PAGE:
Arnold Williams (notebuyer) wrote,
Arnold Williams
notebuyer

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Another Comment on Fertility Problems

Spiked Online has a comment that made me pause:

Look at the context of the total fertility rate, and statistical indicators suggest that, on every level, society is becoming more atomised and infantilised. We are less likely to create basic family relationships, and when we do so it is later in life. So there are half as many first marriages in 2003 as there were during the peak years around 1970, and about the same number of divorces as first marriages. Fifteen per cent of men aged 25-44, and eight per cent of women, live alone (twice the proportion in 1986/87). Twenty-four per cent of men aged 25-29, and 12 per cent of women, live with their parents (5).

The average age at first marriage has increased to 31 for men and 29 for women. The average age of married women giving birth for the first time has increased by nearly six years since 1971, to 29.9. Since 1992, the fertility rate for women aged 30 to 34 has exceeded the rate for those aged 20 to 24, and in 2003 was almost as high as the rate for women aged 25 to 29. For my mother's generation, 38 per cent of women born in 1948 were still childless at age 25; now, 65 per cent of women are childless at age 25 (6). And so it goes on.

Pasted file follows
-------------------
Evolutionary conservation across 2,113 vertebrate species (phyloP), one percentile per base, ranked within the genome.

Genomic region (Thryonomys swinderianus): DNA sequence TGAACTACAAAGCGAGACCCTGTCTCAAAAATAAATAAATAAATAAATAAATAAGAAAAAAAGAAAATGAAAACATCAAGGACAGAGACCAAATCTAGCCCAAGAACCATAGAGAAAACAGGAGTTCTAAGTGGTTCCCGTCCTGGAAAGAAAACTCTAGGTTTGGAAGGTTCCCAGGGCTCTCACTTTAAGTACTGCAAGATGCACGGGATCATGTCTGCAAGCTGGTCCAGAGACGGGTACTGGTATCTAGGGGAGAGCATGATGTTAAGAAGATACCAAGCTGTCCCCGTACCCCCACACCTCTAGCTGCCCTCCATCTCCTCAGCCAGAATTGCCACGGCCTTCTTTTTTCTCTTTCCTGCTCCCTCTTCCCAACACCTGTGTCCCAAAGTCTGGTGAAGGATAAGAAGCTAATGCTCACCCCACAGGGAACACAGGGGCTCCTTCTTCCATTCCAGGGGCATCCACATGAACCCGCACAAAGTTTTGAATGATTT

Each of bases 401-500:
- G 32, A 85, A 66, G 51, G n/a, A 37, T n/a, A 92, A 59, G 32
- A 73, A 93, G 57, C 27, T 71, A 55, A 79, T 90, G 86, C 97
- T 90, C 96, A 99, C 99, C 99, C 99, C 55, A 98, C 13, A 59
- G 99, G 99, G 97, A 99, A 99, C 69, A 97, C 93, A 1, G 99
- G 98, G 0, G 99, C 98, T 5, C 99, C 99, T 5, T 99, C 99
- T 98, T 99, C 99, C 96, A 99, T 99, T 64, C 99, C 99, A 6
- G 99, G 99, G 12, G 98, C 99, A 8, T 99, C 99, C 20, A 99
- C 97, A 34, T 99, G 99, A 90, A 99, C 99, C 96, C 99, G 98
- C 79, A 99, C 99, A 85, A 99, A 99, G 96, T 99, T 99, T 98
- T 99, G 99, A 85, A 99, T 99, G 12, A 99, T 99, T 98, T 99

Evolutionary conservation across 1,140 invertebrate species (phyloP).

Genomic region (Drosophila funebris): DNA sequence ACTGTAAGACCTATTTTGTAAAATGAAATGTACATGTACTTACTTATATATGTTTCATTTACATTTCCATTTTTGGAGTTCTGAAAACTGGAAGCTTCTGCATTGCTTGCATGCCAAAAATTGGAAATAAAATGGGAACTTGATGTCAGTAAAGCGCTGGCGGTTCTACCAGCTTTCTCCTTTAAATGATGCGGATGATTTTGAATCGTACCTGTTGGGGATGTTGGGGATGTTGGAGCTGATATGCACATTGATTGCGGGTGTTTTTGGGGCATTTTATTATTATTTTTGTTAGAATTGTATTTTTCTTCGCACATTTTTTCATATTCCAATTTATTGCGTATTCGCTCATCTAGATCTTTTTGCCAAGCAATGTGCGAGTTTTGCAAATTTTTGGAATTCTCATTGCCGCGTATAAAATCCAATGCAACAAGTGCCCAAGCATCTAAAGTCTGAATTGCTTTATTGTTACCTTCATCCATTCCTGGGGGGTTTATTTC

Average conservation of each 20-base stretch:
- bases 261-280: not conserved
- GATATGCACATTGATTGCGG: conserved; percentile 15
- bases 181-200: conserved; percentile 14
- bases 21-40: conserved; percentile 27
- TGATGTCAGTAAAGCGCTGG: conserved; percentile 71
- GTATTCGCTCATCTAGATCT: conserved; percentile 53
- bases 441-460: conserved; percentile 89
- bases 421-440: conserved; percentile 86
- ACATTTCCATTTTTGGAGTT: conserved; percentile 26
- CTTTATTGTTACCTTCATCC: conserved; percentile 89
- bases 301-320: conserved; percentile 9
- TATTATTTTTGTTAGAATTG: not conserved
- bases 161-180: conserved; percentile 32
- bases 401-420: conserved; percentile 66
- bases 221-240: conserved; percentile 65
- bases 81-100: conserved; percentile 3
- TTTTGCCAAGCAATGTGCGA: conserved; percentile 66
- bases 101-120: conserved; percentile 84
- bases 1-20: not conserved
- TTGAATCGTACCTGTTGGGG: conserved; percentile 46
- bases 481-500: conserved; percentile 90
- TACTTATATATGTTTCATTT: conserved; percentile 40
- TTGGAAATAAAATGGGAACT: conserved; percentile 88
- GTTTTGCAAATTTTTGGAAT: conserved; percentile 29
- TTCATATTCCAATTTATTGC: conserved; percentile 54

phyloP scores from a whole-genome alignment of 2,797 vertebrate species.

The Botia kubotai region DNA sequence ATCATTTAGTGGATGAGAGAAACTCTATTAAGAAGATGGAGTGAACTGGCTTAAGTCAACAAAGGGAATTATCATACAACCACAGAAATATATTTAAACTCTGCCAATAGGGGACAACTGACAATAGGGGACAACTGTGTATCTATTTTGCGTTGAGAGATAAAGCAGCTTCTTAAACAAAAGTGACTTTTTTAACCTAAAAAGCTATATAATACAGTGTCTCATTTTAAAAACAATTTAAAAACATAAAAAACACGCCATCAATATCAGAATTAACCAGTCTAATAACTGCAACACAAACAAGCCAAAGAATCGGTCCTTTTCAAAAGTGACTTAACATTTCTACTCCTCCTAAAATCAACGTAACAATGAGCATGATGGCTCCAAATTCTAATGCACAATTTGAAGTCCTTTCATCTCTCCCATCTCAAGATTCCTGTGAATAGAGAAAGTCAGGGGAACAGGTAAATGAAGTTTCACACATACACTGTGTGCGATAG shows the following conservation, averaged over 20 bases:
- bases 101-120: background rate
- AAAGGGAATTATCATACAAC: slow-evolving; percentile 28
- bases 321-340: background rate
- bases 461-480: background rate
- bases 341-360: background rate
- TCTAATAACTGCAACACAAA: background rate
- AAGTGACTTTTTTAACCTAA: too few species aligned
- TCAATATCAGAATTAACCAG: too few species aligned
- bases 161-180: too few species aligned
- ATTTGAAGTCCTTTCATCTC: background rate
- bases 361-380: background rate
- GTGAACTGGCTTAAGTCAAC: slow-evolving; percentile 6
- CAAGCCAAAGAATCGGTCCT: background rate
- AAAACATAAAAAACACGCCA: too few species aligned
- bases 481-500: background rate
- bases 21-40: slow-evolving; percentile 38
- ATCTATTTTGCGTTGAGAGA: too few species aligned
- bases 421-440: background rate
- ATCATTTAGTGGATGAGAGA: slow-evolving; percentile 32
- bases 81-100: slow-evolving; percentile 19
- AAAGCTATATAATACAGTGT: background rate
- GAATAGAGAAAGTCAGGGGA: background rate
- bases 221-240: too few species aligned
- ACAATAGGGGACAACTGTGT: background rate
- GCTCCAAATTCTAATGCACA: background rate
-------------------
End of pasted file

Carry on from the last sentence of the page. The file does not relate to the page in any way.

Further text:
Taken all together, the statistics above paint a picture of a society that holds back from forming intimate relationships and from having children. Of course, people do still form intimate relationships - about 50 per cent of people are married or re-married, and one quarter of non-married people are cohabiting (7) - and people haven't stopped wanting children, or having them. Aspects of this trend have been motivated, at least in part, by positive social developments: the availability of contraception and abortion giving women more control over their fertility; women's increased participation in the labour market giving them more independence and choices.


I can see it now: "But jobs are so satisfying! I get all this prestige!"

Sure you do. Jobs are easier than families: they involve tractable problems and fairly well understood approaches to dealing with them. Not so for children, who initially present you with someone who can neither communicate nor understand any communication from you. Jobs get prestige because they bring in money. Money can be used for that latest I-pod that makes everyone else jealous.

But you know, having a family means growing up. And however infantile you'd prefer to be, you shouldn't if you have a choice.
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